It was useful to be able to feed their experiences directly to the new head of the Scotrail/Abellio Franchise at the Infrastructure Committee inquiry and good to hear that he also expected to address the issue of improving cycle access to the station.

In addition I was able to raise the problems on the ramps in and out of the station.  There is currently a real issue with cyclists having to share a very small space with pedestrians.  I know from personal experience what little space there is for people struggling with luggage, bikes or children.

The interest in improving cycle access to the station was demonstrated when 120 people turned out to a recent SPOKES meeting I chaired.  They were interested not just in improving access to stations but improving integration generally.  The new Borders railway was seen as an important opportunity given the range of cycle routes that will be accessible.  You can see the exciting new plans for the Scotrail network here.

Later this month I will be following up on the campaign with another meeting at Waverley, this time to talk specifically about changes that can be made to improve bike accessibility.

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Wild Animals in Travelling Circuses

The Scottish Government has published the findings of a public consultation on the use of wild animals in travelling circuses. The results clearly indicate that the Scottish public are strongly in favour of an outright ban – with 98% of respondents demanding an end to the practice.

I welcome these findings and strongly believe that a travelling circus is no place for a wild animal.

A vast body of evidence shows that travelling circuses do not offer a suitable living environment for wild animals. Too often the lives of these animals are blighted by unacceptable deprivation, confinement, and abuse.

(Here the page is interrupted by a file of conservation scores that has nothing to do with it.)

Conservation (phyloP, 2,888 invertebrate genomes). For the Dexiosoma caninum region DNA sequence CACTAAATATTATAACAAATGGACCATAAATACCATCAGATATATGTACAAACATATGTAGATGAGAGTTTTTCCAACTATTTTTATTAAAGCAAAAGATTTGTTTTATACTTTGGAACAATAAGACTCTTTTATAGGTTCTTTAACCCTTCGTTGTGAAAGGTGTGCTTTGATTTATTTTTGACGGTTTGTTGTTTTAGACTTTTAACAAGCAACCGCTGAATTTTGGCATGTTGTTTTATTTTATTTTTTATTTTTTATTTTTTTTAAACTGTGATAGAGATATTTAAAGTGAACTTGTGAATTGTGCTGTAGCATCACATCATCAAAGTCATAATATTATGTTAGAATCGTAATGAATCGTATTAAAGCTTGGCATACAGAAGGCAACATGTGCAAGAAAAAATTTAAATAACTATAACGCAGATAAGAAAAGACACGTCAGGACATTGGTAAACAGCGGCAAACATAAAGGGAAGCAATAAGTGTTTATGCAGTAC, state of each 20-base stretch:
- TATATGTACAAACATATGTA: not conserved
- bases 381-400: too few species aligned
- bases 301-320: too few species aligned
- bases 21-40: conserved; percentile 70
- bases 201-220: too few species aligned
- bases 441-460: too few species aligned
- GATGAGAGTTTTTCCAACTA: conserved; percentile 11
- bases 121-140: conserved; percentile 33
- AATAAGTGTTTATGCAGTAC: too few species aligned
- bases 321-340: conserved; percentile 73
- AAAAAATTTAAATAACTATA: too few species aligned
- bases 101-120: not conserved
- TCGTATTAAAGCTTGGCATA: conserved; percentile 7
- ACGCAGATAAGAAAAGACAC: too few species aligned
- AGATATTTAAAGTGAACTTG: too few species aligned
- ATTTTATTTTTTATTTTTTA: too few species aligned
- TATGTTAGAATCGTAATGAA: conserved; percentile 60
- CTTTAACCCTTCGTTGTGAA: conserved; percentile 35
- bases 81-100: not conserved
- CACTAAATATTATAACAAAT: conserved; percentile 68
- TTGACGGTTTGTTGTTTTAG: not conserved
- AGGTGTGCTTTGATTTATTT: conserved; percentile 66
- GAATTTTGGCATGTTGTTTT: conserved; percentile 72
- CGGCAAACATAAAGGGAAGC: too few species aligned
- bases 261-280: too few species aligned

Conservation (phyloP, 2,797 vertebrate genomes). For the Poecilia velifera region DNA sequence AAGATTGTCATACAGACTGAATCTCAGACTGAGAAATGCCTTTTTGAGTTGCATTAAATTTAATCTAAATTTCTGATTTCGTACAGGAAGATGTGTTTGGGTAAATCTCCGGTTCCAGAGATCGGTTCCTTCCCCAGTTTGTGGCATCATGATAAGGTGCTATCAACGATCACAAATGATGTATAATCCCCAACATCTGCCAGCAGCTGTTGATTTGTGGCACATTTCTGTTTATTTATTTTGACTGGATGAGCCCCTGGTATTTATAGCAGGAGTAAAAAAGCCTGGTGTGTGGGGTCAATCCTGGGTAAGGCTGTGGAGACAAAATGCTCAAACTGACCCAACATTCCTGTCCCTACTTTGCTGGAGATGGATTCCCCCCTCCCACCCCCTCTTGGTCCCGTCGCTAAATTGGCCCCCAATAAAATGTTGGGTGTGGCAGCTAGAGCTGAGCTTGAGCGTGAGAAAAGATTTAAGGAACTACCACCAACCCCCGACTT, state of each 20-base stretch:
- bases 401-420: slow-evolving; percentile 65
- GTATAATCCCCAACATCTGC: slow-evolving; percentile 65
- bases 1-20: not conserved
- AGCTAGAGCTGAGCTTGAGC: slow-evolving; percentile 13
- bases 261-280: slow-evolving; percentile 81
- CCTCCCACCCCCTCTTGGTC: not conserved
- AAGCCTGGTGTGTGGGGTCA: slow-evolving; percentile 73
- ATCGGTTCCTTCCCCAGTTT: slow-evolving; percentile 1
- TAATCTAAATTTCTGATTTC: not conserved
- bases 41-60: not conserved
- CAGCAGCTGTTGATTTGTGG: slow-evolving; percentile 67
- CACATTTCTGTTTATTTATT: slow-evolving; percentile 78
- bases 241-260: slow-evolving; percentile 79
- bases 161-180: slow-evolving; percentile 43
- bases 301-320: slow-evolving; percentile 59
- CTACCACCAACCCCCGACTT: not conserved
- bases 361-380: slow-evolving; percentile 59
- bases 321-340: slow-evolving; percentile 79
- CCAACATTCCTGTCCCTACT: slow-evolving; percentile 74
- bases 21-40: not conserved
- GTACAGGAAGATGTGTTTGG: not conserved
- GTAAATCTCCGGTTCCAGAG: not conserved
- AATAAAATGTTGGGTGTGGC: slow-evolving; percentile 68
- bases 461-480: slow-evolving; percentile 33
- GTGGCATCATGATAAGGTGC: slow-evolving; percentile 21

The British Veterinary Association, while formally backing a ban, has stated: “the welfare of these animals is emblematic of the way we treat all animals under the care of humans. The welfare needs of non-domesticated, wild animals cannot be met within a travelling circus – in terms of housing or being able to express normal behaviour.”

The Labour Party firmly believes that animals should not be subjected to the unacceptable conditions of circus life. We have been a strong advocate for introducing a ban (we made it a manifesto promise at the General Election), and we will continue to campaign hard to bring an end to this cruel practice.

With a clear mandate from the Scottish people, support from professional organisations, and a strong evidence-base, it is time for the Scottish Government to take decisive action to ban the use of wild animals in travelling circuses.

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Community Empowerment Bill Passed

SAGSI have been involved with the Community Empowerment (Scotland) Bill through my work as a member of the Rural Affairs and Climate Change Committee. The bill was passed by the Scottish Parliament last Wednesday.  It will provide a stronger legislative framework that will empower community organisations through the ownership of land and buildings, improve the process of community planning, and enable communities to have increased access to, and have a stronger influence over, the decisions that really matter to them.   I was particularly pleased that the representations made by the Scottish Allotments and Gardens Society were acted on and that the problems created by the SNP Government’s first draft were sorted out when we amended the bill.

Scottish Labour strongly supports the principle that communities should be given more opportunities to work together to improve people’s lives. The bill is a huge opportunity to ensure that we tackle inequalities and that we look after our land and buildings. Scottish Labour therefore strongly supports the ambitions behind the bill. We see it as dealing with unfinished business from the Land Reform Act that we passed in 2003.  For me the extension to urban Scotland is very important and will create new opportunities for communities in our towns and cities.

Yet, the bill itself leaves new unfinished business.  Important issues were raised by the Land Reform Review Group, including those around compulsory purchase orders and compulsory sale orders, which will now be considered by the Scottish Law Commission.  More work will need to be done.  Crucially, we need to build capacity and support in our communities to ensure that we deliver the social justice and regeneration of communities that are at the heart of the bill.